Common battery types used in household and light industry have different shapes, sizes and characteristics and consist of single or multiple cells in a package. Long before agreement was reached for international standards to designate battery sizes, many different national standards and manufacturer specific standards were used for disposable dry cell batteries.
Currently, technical standards for the types and sizes of batteries are published by ANSI (American National Standards Institute) and the IEC (International Electrotechnical Commission), with full specification of the chemistry, size, terminal arrangements and other special characteristics of each battery listed.
Besides the difference in size, (AAA, AA, C and D batteries are all rated 1.5 volts), the amount of electricity produced by each battery is different. An electric circuit or device contains two important components: Voltage and Current. Certain electric devices need more current but not a lot of voltage to operate efficiently. This is where the size of a battery comes in. For example, a D size battery delivers more current than an AA, AAA or C size battery. So when a device needs more current, even though an AA battery and an AAA battery both deliver 1.5 volts, an AA battery is preferable because it will deliver more current than an AAA battery.
What is in a battery?
The package of a battery consists of a metal case which is lined with zinc, attached to a negative terminal. In the center, there is a carbon rod which is attached to a positive terminal. Between the zinc lining and the carbon lies a black paste, consisting of manganese dioxide, ammonium, carbon and zinc chlorides.
Batteries which are labeled “heavy duty” contain more zinc chloride and are less likely to “leak”, whereas alkaline batteries contain a negative rod of powdered zinc, surrounded by potassium hydroxide electrolytes, which are highly corrosive. In turn, these electrolytes are surrounded by a positive outer terminal of carbon and manganese dioxide.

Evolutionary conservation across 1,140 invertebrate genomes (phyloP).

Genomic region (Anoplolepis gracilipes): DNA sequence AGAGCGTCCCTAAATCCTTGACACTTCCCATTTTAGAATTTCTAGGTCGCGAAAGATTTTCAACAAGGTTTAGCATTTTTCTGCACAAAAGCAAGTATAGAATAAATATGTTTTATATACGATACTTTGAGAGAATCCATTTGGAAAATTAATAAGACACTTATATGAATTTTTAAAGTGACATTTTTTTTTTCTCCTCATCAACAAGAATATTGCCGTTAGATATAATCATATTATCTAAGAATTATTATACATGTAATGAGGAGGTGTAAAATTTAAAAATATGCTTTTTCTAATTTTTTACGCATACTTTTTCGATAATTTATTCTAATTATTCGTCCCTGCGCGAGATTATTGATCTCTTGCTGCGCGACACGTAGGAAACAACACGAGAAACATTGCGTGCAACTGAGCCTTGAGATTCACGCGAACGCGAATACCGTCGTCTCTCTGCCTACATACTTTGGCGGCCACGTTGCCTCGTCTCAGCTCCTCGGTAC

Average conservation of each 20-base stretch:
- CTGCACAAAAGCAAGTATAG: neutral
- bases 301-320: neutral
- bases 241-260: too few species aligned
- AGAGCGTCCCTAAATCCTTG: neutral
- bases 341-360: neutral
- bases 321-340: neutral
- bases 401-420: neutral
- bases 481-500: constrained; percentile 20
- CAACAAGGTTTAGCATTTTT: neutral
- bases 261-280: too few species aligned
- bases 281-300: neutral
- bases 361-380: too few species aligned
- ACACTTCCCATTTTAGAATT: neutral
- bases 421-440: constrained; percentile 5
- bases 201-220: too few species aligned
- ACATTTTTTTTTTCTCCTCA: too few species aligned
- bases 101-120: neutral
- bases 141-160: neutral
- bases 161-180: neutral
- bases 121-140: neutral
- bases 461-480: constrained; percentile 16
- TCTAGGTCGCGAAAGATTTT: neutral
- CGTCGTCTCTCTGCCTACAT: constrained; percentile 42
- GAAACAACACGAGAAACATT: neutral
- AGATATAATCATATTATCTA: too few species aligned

“Battery” means “a line of many things”, and even though all 1.5 volt batteries are in fact single cells and therefore cannot be termed as “batteries”, most people call them batteries.
Common Battery Sizes
a. Round Cell Batteries
Single cell batteries which are greater in height than in diameter with a cylindrical form which features a positive terminal at the top of the cell and a negative one at the bottom are called round cell batteries. They come in alkaline or zinc-carbon types and when fresh they produce 1.5 volts of power. Round Cell batteries include AAA, AA, C and D types.
b. Non Round Batteries
These batteries are mostly used in Europe and the Russian Federation and some have spring terminals for use as lantern batteries. These include 4.5 volt, 9 volt and Lantern Batteries.
Less Common Batteries
These types of batteries are found in specialized applications for instrumentation purposes or photographic equipment and are not used for general consumer applications. Some battery cell sizes are only used as elements for multi-cell batteries. These include Round Single Cell batteries, Round Multiple-Cell batteries and Non Round Multiple-Cell batteries.
Other than the above mentioned batteries there are many more batteries such as lithium batteries for watches, the PP Series of batteries for portable electronic devices, camera cell batteries, silver oxide and alkaline cells and zinc air cells for hearing aids.
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